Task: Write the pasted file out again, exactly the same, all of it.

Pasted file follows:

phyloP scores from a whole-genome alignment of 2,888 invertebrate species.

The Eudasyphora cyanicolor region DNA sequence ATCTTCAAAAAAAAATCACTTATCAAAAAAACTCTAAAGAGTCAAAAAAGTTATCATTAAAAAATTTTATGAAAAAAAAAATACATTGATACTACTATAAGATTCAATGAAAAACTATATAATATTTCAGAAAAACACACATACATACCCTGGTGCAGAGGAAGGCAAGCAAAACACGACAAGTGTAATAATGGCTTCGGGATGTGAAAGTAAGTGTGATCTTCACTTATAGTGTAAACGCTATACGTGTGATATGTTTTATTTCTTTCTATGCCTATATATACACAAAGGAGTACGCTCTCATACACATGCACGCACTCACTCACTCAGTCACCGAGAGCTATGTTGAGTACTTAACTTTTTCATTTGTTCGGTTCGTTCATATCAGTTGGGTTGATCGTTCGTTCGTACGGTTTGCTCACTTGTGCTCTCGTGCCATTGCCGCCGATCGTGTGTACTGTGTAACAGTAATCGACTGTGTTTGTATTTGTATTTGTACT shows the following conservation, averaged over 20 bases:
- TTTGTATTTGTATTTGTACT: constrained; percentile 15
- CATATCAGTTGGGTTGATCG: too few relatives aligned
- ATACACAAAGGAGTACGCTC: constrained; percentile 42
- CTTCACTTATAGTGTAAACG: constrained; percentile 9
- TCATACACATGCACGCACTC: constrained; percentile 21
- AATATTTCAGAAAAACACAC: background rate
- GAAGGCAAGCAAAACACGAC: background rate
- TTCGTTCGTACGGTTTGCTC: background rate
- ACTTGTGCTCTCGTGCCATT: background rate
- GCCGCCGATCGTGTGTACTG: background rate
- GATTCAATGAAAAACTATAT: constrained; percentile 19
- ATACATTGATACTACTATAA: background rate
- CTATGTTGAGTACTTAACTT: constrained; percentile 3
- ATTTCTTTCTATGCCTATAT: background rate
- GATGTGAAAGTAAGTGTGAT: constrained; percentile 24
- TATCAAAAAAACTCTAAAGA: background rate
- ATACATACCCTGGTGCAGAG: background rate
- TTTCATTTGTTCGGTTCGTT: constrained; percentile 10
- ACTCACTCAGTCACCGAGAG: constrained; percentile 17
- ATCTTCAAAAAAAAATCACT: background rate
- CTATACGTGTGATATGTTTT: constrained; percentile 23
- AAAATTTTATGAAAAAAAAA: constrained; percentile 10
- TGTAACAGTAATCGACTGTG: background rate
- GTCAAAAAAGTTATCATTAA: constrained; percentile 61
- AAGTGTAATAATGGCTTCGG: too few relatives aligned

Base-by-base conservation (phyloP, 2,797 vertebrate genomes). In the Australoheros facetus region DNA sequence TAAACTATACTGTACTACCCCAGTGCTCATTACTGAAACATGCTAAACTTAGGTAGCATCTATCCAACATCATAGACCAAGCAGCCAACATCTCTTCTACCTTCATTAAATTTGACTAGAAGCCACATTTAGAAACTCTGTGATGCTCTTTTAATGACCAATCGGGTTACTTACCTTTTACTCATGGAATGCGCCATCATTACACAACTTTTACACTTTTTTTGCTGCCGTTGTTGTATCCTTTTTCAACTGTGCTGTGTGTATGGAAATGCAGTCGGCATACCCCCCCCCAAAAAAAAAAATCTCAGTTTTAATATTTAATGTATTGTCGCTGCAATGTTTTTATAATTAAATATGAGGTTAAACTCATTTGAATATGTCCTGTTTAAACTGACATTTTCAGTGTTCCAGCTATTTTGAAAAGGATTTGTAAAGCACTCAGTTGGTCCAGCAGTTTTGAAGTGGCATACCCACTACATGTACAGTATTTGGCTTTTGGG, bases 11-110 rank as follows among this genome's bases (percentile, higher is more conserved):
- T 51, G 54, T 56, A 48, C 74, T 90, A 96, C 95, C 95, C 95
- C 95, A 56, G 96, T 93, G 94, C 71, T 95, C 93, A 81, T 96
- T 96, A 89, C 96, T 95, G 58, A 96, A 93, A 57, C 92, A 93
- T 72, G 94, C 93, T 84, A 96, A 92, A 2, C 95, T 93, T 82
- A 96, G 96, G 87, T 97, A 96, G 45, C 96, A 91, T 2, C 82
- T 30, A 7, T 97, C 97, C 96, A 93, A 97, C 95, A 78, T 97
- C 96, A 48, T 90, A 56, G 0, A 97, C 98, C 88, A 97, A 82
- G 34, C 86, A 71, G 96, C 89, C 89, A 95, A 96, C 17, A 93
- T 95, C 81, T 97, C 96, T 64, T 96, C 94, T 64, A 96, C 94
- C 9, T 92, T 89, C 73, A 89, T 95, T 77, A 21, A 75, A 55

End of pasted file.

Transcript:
phyloP scores from a whole-genome alignment of 2,888 invertebrate species.

The Eudasyphora cyanicolor region DNA sequence ATCTTCAAAAAAAAATCACTTATCAAAAAAACTCTAAAGAGTCAAAAAAGTTATCATTAAAAAATTTTATGAAAAAAAAAATACATTGATACTACTATAAGATTCAATGAAAAACTATATAATATTTCAGAAAAACACACATACATACCCTGGTGCAGAGGAAGGCAAGCAAAACACGACAAGTGTAATAATGGCTTCGGGATGTGAAAGTAAGTGTGATCTTCACTTATAGTGTAAACGCTATACGTGTGATATGTTTTATTTCTTTCTATGCCTATATATACACAAAGGAGTACGCTCTCATACACATGCACGCACTCACTCACTCAGTCACCGAGAGCTATGTTGAGTACTTAACTTTTTCATTTGTTCGGTTCGTTCATATCAGTTGGGTTGATCGTTCGTTCGTACGGTTTGCTCACTTGTGCTCTCGTGCCATTGCCGCCGATCGTGTGTACTGTGTAACAGTAATCGACTGTGTTTGTATTTGTATTTGTACT shows the following conservation, averaged over 20 bases:
- TTTGTATTTGTATTTGTACT: constrained; percentile 15
- CATATCAGTTGGGTTGATCG: too few relatives aligned
- ATACACAAAGGAGTACGCTC: constrained; percentile 42
- CTTCACTTATAGTGTAAACG: constrained; percentile 9
- TCATACACATGCACGCACTC: constrained; percentile 21
- AATATTTCAGAAAAACACAC: background rate
- GAAGGCAAGCAAAACACGAC: background rate
- TTCGTTCGTACGGTTTGCTC: background rate
- ACTTGTGCTCTCGTGCCATT: background rate
- GCCGCCGATCGTGTGTACTG: background rate
- GATTCAATGAAAAACTATAT: constrained; percentile 19
- ATACATTGATACTACTATAA: background rate
- CTATGTTGAGTACTTAACTT: constrained; percentile 3
- ATTTCTTTCTATGCCTATAT: background rate
- GATGTGAAAGTAAGTGTGAT: constrained; percentile 24
- TATCAAAAAAACTCTAAAGA: background rate
- ATACATACCCTGGTGCAGAG: background rate
- TTTCATTTGTTCGGTTCGTT: constrained; percentile 10
- ACTCACTCAGTCACCGAGAG: constrained; percentile 17
- ATCTTCAAAAAAAAATCACT: background rate
- CTATACGTGTGATATGTTTT: constrained; percentile 23
- AAAATTTTATGAAAAAAAAA: constrained; percentile 10
- TGTAACAGTAATCGACTGTG: background rate
- GTCAAAAAAGTTATCATTAA: constrained; percentile 61
- AAGTGTAATAATGGCTTCGG: too few relatives aligned

Base-by-base conservation (phyloP, 2,797 vertebrate genomes). In the Australoheros facetus region DNA sequence TAAACTATACTGTACTACCCCAGTGCTCATTACTGAAACATGCTAAACTTAGGTAGCATCTATCCAACATCATAGACCAAGCAGCCAACATCTCTTCTACCTTCATTAAATTTGACTAGAAGCCACATTTAGAAACTCTGTGATGCTCTTTTAATGACCAATCGGGTTACTTACCTTTTACTCATGGAATGCGCCATCATTACACAACTTTTACACTTTTTTTGCTGCCGTTGTTGTATCCTTTTTCAACTGTGCTGTGTGTATGGAAATGCAGTCGGCATACCCCCCCCCAAAAAAAAAAATCTCAGTTTTAATATTTAATGTATTGTCGCTGCAATGTTTTTATAATTAAATATGAGGTTAAACTCATTTGAATATGTCCTGTTTAAACTGACATTTTCAGTGTTCCAGCTATTTTGAAAAGGATTTGTAAAGCACTCAGTTGGTCCAGCAGTTTTGAAGTGGCATACCCACTACATGTACAGTATTTGGCTTTTGGG, bases 11-110 rank as follows among this genome's bases (percentile, higher is more conserved):
- T 51, G 54, T 56, A 48, C 74, T 90, A 96, C 95, C 95, C 95
- C 95, A 56, G 96, T 93, G 94, C 71, T 95, C 93, A 81, T 96
- T 96, A 89, C 96, T 95, G 58, A 96, A 93, A 57, C 92, A 93
- T 72, G 94, C 93, T 84, A 96, A 92, A 2, C 95, T 93, T 82
- A 96, G 96, G 87, T 97, A 96, G 45, C 96, A 91, T 2, C 82
- T 30, A 7, T 97, C 97, C 96, A 93, A 97, C 95, A 78, T 97
- C 96, A 48, T 90, A 56, G 0, A 97, C 98, C 88, A 97, A 82
- G 34, C 86, A 71, G 96, C 89, C 89, A 95, A 96, C 17, A 93
- T 95, C 81, T 97, C 96, T 64, T 96, C 94, T 64, A 96, C 94
- C 9, T 92, T 89, C 73, A 89, T 95, T 77, A 21, A 75, A 55